Scientists have developed a method of allowing materials, commonly used in aircraft and satellites, to self-heal cracks at temperatures well below freezing.
The paper, published in Royal Society Open Science, is the first to show that self-healing materials can be manipulated to operate at very low temperatures (-60°C).
The team, led by the University of Birmingham (UK) and Harbin Institute of Technology (China), state that it could be applied to fibre-reinforced materials used in situations where repair or replacement is challenging such as offshore wind turbines, or even ‘impossible’, such as aircraft and satellites during flight.
Self-healing composites are able to restore their properties automatically, when needing repair. In favourable conditions, composites have yielded impressive healing efficiencies. Indeed, previous research efforts have resulted in healing efficiencies above 100%, indicating that the function or performance of the healed material can be better than that prior to damage.
However, until this paper, healing was deemed insufficient in adverse conditions, such as very low temperature.
Similarly to how some animals in the natural world maintain a constant body temperature to keep enzymes active, the new structural composite maintains its core temperature.
Three-dimensional hollow vessels, with the purpose of delivering and releasing the healing agents, and a porous conductive element, to provide internal heating and to defrost where needed, are embedded in the composite.
Yongjing Wang, PhD student at the University of Birmingham, explained, “Both of the elements are essential. Without the heating element, the liquid would be frozen at -60°C and the chemical reaction cannot be triggered. Without the vessels, the healing liquid cannot be automatically delivered to the cracks.”
A healing efficiency of over 100% at temperatures of -60°C was obtained in a glass fibre-reinforced laminate, but the technique could be applied across a majority of self-healing composites.
Tests were run using a copper foam sheet or a carbon nanotube sheet as the conductive layer. The latter of the two was able to self-heal more effectively with an average recovery of 107.7% in fracture energy and 96.22% in peak load.
The healed fibre-reinforced composite, or host material, would therefore have higher interlaminar properties – that is the bonding quality between layers. The higher those properties, the less likely it is that cracks will occur in the future.
Mr Wang added, “Fibre-reinforced composites are popular due to them being both strong and lightweight, ideal for aircraft or satellites, but the risk of internal micro-cracks can cause catastrophic failure. These cracks are not only hard to detect, but also to repair, hence the need for the ability to self-heal.”
The group will now look to eliminate the negative effects that heating elements have on peak load by using a more advanced heating layer. Their ultimate goal, however, is to develop new healing mechanisms for more composites that can recover effectively regardless the size of faults in any condition.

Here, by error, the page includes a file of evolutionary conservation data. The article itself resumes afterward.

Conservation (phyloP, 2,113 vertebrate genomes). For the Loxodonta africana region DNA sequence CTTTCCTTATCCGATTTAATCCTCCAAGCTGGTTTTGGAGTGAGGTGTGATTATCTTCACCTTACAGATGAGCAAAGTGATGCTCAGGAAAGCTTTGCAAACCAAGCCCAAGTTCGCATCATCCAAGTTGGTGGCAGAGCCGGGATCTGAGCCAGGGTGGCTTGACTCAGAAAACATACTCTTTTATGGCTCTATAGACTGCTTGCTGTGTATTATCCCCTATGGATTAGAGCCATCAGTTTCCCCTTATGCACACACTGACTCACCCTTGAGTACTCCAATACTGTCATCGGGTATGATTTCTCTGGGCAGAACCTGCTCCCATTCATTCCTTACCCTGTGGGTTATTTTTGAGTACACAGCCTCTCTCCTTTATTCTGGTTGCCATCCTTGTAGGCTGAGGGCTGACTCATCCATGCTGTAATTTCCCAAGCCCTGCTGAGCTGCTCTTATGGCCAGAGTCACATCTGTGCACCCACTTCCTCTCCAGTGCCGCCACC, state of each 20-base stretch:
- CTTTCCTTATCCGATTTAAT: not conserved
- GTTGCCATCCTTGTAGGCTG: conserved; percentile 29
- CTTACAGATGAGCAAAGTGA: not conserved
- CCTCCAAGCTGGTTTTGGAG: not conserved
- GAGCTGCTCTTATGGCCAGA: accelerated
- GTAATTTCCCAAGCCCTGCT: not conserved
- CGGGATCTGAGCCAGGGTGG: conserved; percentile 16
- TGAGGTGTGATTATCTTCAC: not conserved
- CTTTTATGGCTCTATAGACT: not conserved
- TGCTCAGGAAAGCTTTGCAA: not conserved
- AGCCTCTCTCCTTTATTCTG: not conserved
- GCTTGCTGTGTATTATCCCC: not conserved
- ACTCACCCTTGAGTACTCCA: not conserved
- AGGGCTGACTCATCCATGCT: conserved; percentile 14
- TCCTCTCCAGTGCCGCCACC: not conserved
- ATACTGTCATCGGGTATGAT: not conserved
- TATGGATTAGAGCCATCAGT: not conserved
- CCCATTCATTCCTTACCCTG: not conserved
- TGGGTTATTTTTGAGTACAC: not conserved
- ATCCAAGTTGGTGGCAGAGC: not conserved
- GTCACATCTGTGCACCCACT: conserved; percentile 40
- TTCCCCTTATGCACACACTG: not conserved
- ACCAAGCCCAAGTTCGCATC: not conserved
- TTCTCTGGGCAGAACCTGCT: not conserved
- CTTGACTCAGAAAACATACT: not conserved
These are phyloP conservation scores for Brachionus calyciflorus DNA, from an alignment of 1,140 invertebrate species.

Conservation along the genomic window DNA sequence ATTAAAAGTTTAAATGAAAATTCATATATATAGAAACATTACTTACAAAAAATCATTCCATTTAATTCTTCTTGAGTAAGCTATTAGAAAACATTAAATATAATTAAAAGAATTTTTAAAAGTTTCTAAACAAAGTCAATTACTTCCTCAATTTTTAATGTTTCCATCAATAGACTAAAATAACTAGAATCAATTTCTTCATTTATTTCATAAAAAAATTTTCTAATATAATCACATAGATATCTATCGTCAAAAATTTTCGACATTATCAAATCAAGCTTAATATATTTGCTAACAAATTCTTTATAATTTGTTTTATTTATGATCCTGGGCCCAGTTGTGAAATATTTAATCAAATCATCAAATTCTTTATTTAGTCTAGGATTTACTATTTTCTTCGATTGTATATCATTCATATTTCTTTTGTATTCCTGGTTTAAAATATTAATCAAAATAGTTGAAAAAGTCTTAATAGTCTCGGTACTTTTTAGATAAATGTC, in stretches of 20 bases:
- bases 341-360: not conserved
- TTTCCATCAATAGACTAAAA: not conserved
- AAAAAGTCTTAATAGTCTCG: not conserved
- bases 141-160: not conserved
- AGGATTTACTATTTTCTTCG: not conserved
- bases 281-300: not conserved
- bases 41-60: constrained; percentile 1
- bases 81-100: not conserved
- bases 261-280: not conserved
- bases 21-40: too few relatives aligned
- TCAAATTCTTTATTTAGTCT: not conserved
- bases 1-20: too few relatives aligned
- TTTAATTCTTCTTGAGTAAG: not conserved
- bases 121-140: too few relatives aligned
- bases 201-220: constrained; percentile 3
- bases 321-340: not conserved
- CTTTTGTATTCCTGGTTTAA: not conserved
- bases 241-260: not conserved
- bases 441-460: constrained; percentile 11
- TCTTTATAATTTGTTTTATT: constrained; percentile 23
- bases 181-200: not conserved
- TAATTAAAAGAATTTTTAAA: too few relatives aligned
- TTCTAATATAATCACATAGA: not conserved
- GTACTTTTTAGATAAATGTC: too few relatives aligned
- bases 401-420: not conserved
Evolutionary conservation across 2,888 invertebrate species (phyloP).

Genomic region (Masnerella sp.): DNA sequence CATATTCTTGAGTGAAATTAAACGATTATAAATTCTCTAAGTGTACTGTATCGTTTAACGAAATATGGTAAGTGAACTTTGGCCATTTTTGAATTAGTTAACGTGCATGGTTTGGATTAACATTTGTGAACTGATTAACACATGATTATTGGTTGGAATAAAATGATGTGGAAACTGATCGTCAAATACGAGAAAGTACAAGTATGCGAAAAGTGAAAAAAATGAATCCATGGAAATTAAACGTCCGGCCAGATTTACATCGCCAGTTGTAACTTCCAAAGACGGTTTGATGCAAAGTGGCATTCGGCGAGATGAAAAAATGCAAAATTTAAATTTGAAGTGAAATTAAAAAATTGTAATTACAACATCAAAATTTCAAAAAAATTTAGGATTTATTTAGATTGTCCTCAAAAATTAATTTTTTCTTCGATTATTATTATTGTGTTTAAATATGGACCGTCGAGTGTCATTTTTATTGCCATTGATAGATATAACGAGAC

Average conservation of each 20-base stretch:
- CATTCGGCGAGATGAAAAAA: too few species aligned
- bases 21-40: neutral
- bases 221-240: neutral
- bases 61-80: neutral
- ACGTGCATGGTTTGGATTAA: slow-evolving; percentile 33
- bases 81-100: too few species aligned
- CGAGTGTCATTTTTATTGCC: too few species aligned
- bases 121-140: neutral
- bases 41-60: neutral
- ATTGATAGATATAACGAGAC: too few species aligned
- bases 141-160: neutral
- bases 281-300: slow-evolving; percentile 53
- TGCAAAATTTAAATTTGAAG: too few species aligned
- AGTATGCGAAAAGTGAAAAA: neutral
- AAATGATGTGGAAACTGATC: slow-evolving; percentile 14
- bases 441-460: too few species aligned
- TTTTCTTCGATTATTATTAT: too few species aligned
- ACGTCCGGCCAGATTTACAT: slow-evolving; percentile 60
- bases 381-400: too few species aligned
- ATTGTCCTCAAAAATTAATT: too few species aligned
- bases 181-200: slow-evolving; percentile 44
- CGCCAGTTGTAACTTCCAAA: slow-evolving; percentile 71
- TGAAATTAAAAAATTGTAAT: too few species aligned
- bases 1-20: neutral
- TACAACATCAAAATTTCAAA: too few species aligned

Electronic materials have been a major stumbling block for the advance of flexible electronics because existing materials do not function well after breaking and healing. A new electronic material created by an international team, however, can heal all its functions automatically even after breaking multiple times. This material could improve the durability of wearable electronics.
“Wearable and bendable electronics are subject to mechanical deformation over time, which could destroy or break them,” said Qing Wang, professor of materials science and engineering, Penn State. “We wanted to find an electronic material that would repair itself to restore all of its functionality, and do so after multiple breaks.”
Self-healable materials are those that, after withstanding physical deformation such as being cut in half, naturally repair themselves with little to no external influence.
In the past, researchers have been able to create self-healable materials that can restore one function after breaking, but restoring a suite of functions is critical for creating effective wearable electronics. For example, if a dielectric material retains its electrical resistivity after self-healing but not its thermal conductivity, that could put electronics at risk of overheating.
The material that Wang and his team created restores all properties needed for use as a dielectric in wearable electronics — mechanical strength, breakdown strength to protect against surges, electrical resistivity, thermal conductivity and dielectric, or insulating, properties. They published their findings online in Advanced Functional Materials.
The Harbin Institute of Technology (abbreviation: HIT, known colloquially in Chinese as Hā GōngDà) is a research university and a member of the C9 League in China consisting of three campuses, which nearly span the country from north to south: the Harbin campus in Heilongjiang Province, the Weihai campus in Shandong Province and the Shenzhen graduate school in Guangdong Province.
HIT undertakes research and numerous projects covered by official secrets (e.g. in space science and defense-related technologies) which may have a bearing on its international ranking, although it is widely recognized as one of the top universities in the country, especially when it comes to local science and engineering league tables. HIT is one of only ten universities in the world that have designed, built, and launched their own satellites (in 2004, 2008 and 2013). It made the largest contribution to the success of the Shenzhou series spacecraft and Kuaizhou series spacecraft. One minor planet (#55838) is named after the Harbin Institute of Technology and nicknamed “Hagongda Star” by the International Astronomical Union for HIT’s achievements in science and engineering.